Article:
Chinese hackers are known for their ability to hide in systems while silently filtering data, as well as their speed in exploiting new vulnerabilities and current events.

These features are evidenced in a number of recent reports from cybersecurity providers.

Mustang Panda

The war in Ukraine has been used as bait in phishing attempts by state-backed actor Mustang Panda, reports Cisco Talos. The Advanced Permanent Threat Group (APT) Mustang Panda, also known as TA416, RedDelta and Bronze President, has previously used issues such as international summits and pandemics as bait in its attempts at social engineering, and was recently seen attacking targets in Ukraine. , Russia, the United States, Myanmar, Hong Kong, Japan, Taiwan, Tibet, Afghanistan and India, using infected official documents.

The Mustang Panda typically deploys PlugX, a backdoor downloaded to the victim’s devices that allows the group constant access to infected systems, but has recently changed its methods, Talos said.

“Apart from the chosen Mustang Panda instrument, PlugX, we have seen a steady increase in the use of intermediate payloads, such as various stiders and reverse shells. The group is also constantly developing its delivery mechanisms, consisting of maldocs, shortcut files, malicious archives and rather viewed downloads, starting in 2022.

He continues: “Mustang Panda is a highly motivated APT group that relies heavily on the use of local lures and social engineering to trick victims into infecting themselves.”

Moshen Dragon

Another Chinese-oriented hacker group, Moshen Dragon (also known as or affiliated with Nomad Panda and RedFoxtrot), also uses PlugX to maintain access, according to the security provider. SentinelOne.

This threat, which recently attacked telecommunications systems in Central Asia, also uses the more sophisticated malware ShadowPad, which has been the main backdoor for espionage operations in a number of campaigns, including CCleaner, NetSarang and ASUS supply chain attacks.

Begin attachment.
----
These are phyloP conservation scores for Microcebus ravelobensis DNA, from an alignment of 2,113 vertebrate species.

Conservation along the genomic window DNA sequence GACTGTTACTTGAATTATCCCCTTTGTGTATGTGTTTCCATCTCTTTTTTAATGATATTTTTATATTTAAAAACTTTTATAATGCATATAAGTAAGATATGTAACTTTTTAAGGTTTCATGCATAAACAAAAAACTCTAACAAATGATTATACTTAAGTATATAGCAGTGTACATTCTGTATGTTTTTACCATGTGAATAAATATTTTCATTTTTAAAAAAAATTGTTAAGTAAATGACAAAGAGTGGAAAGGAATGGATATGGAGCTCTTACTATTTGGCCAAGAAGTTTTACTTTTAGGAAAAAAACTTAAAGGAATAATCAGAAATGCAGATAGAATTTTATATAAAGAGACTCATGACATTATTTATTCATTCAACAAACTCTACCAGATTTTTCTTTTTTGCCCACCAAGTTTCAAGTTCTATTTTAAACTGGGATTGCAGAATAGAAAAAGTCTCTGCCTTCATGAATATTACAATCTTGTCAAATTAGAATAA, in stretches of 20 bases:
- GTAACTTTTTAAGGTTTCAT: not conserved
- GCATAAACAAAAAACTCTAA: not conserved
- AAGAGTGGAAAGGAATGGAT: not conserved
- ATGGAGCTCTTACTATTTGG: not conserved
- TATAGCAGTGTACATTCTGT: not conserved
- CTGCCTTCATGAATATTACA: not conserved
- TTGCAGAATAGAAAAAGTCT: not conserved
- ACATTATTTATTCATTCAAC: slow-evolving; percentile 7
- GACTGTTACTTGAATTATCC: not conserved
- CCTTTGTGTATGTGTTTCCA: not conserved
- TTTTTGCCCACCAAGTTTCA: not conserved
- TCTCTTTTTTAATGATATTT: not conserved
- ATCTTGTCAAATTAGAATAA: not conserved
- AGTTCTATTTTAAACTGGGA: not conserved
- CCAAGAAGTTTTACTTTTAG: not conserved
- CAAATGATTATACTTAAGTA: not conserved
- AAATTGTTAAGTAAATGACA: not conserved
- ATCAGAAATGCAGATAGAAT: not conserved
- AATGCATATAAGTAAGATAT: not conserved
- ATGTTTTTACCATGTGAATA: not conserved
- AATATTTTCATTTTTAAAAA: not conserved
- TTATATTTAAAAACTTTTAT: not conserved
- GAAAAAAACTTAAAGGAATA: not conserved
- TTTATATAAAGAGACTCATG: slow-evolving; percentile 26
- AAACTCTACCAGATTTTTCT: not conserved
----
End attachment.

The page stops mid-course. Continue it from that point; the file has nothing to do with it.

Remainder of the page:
“PlugX and ShadowPad have a well-established history of use among Chinese-speaking threats, mainly for espionage. These tools have flexible, modular functionality and are compiled using silk code to easily bypass traditional endpoint protection products, ”the publication said.

The group hijacks security software from Kaspersky, Symantec, Trend Micro and others to deliver ShadowPad and other malware, then moves sideways through infected systems and creates a permanent presence. However, says SentinelOne, the problem is more a flaw in Windows than the fault of security providers.

“Instead of criticizing some of these products for abusing an urgent threat, we remind readers that this vector of attack reflects a centuries-old flaw in the design of the Windows operating system that allows a DLL search order to be hijacked.”

Winnti

Meanwhile, Cybereason reports on the activities of Winnti (APT41, Axiom, Barium, Bronze Atlas), in which the prominent state-sponsored threatening actor apparently lies low and has been silently siphoning data for years.

Cybereason calls the attack “Operation CuckooBees“And says the targets include manufacturing companies in Europe, Asia and the United States targeting sensitive IP.

However, the attack involves many phases and is extremely effective in avoiding detection, making it impossible to know how many organizations may be affected, the company said.

“Winnti malware [includes] digitally signed rootkits at the kernel level, as well as a complex multi-stage infection chain that has allowed the operation to remain undetected since at least 2019.

These state-backed secret activities pose a serious long-term risk, Cybereason said.

“Cyber ​​espionage does not usually generate the same degree of panic or media attention as other cyber attacks, but lack of attention does not make it any less dangerous. A malicious campaign that tacitly steals intellectual property for years is extremely costly and could have consequences for years to come. “

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https://www.computing.co.uk/news/4049284/social-engineering-exfiltration-compromise-activities-chinese-hackers-unveiled

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